3. If you wish to amalgamate into one legal entity,  the secretary of the new association must lodge an Application to amalgamate incorporated associations (Word, 360KB).
  4. You must also provide a 'Notice of special resolution approving amalgamation of incorporated associations', completed by the secretary of each amalgamating association. This notice is in the Application to amalgamate incorporated associations form.
  5. You must lodge all documents in one envelope with the relevant fee. All cheques must be made payable to Consumer Affairs Victoria. We will only issue receipts on request.

Process once we accept an application

After accepting an application for amalgamation, we will:

  • issue a certificate of incorporation for the amalgamated association
  • cancel the incorporation of the individual associations.

Upon amalgamation:

  • property belonging to each association becomes the property of the amalgamated association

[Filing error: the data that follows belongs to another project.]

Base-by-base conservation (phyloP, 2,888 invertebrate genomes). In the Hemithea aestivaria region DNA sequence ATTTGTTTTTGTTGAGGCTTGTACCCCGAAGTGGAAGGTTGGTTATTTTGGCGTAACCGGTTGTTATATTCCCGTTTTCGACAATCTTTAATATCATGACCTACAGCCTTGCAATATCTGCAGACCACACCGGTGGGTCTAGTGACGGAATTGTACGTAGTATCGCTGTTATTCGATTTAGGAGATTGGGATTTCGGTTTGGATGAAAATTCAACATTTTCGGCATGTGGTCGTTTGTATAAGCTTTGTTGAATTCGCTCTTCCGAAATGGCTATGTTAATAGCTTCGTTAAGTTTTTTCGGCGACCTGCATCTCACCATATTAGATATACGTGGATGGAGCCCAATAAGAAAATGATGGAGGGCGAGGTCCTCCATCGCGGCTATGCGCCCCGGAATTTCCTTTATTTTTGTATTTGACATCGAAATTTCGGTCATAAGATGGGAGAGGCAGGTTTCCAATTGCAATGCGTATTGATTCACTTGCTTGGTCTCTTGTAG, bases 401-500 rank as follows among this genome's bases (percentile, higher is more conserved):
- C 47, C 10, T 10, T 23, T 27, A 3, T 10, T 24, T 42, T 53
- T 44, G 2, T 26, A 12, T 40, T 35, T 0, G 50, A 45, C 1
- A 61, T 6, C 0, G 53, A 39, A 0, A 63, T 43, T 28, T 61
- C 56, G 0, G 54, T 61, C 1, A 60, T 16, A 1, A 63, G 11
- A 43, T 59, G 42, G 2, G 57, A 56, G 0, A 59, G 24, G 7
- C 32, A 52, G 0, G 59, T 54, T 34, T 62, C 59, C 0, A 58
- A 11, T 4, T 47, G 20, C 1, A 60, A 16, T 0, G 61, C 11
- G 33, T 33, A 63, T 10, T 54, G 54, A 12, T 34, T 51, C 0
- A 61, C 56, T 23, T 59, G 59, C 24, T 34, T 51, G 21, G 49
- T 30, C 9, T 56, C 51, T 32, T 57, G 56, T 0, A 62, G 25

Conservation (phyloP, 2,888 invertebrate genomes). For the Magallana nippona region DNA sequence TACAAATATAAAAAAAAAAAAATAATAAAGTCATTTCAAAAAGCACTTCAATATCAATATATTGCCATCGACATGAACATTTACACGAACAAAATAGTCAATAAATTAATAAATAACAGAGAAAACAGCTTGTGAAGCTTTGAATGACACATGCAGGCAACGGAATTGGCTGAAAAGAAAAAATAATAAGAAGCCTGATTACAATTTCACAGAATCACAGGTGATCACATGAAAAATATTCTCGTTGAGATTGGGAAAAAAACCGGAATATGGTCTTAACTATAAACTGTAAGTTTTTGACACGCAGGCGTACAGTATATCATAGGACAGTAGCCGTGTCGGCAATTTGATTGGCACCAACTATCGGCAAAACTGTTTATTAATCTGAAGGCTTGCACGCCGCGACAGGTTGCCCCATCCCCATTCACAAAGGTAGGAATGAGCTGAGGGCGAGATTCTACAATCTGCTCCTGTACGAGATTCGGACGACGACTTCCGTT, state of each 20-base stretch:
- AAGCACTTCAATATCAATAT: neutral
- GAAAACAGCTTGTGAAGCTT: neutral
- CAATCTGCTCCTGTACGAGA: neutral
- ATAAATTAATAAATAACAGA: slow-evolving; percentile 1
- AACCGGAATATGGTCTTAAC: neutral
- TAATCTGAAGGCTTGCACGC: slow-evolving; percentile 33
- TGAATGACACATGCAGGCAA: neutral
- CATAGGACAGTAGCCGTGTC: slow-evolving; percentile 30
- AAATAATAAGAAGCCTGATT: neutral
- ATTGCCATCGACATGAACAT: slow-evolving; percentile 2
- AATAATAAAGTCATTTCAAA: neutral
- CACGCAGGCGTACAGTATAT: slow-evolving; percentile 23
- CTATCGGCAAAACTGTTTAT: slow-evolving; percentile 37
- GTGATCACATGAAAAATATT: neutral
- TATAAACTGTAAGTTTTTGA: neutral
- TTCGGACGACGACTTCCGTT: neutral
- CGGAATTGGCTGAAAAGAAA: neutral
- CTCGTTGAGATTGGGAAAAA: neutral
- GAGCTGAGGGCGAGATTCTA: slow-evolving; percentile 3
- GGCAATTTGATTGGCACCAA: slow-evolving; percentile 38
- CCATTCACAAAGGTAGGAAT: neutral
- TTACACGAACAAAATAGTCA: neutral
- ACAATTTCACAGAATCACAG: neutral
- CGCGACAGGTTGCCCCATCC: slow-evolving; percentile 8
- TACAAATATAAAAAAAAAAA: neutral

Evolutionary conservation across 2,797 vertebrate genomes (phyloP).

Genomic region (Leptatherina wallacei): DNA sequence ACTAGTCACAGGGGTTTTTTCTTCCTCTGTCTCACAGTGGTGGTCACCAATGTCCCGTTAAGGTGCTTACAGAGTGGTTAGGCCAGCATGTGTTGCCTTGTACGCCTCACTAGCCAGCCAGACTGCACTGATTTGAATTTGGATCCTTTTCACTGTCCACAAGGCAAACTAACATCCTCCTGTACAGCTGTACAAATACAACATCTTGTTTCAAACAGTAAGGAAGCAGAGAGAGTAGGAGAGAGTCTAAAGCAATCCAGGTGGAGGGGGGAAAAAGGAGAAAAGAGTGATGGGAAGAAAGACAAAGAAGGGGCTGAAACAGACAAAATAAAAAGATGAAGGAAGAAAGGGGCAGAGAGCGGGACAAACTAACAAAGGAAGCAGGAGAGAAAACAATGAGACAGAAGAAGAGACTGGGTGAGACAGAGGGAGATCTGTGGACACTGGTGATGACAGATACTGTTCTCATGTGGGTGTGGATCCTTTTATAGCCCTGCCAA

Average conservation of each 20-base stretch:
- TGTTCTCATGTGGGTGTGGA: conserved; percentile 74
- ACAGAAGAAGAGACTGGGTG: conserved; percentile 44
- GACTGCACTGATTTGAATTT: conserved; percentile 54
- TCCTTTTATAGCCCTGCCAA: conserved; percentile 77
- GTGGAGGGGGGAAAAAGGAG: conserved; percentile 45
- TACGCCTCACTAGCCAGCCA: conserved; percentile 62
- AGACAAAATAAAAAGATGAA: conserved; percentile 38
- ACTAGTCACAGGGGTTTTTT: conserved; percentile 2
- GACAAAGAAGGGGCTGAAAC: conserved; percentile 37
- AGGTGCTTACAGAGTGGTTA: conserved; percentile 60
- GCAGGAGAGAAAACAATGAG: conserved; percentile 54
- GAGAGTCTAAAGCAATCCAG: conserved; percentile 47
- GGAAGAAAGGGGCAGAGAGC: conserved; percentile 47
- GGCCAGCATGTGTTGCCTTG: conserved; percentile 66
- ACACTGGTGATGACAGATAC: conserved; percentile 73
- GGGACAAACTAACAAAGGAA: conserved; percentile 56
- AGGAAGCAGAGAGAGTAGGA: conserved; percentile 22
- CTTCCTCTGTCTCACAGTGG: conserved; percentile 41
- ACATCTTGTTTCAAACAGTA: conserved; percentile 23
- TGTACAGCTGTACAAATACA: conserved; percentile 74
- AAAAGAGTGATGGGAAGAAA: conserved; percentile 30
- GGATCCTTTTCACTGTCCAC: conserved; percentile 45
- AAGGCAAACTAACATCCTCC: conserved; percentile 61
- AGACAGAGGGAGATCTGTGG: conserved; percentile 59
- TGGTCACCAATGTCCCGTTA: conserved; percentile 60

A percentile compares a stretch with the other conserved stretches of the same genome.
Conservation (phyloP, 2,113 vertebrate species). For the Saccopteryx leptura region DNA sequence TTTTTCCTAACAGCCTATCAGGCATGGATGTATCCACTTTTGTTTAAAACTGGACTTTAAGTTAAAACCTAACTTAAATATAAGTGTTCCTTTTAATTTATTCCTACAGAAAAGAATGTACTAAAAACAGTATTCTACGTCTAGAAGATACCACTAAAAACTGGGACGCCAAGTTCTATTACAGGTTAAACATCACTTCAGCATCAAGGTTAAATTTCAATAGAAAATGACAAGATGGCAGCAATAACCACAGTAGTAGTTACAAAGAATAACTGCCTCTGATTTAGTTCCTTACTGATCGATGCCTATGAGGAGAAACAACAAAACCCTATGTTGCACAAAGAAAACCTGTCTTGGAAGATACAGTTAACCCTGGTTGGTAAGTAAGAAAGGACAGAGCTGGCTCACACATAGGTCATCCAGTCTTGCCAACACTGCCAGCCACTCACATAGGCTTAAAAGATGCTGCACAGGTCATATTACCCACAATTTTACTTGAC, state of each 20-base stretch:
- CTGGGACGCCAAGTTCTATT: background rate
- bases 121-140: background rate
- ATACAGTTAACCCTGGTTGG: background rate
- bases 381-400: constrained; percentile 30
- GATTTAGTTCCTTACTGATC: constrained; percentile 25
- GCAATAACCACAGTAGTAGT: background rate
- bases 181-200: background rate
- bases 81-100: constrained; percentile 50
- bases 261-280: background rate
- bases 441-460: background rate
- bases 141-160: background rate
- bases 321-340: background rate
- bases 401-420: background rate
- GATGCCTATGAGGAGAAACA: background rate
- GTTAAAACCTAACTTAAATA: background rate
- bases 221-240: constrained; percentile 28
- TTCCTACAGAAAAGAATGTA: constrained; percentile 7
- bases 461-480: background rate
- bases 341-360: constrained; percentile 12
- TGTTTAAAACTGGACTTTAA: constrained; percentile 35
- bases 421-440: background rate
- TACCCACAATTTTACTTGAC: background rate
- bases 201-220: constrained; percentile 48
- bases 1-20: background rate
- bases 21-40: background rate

• the amalgamated association becomes responsible for debts or liabilities belonging to each association.

Process for Registrar’s notices of pending cancellation of an incorporated association

An incorporated association may have its registration cancelled:

  • if it is not operating
  • voluntarily, or
  • by Certificate of the Registrar.

Before cancelling the registration of an incorporated association, the Registrar is required to give notice of the pending cancellation and publish it online.

If an association is listed in one of the lists on this page, that does not mean that the association has been cancelled. Check the registration status of an association on Search for an incorporated association.

Associations listed for cancellation under Not operating and Voluntary are also listed in the Government Gazette. To access a copy, visit the Victoria Government Gazette website.

Not operating

If we think an association is not operating, we send a request for you to explain why we shouldn't cancel it.


Associations may apply for voluntary cancellation.

Certificate of Registrar

We will issue a notice if there are grounds under the Associations Incorporation Reform Act 2012 to wind up the association on the Registrar's certificate.

For a list of these associations, download Certificates of Registrar (Word, 91KB).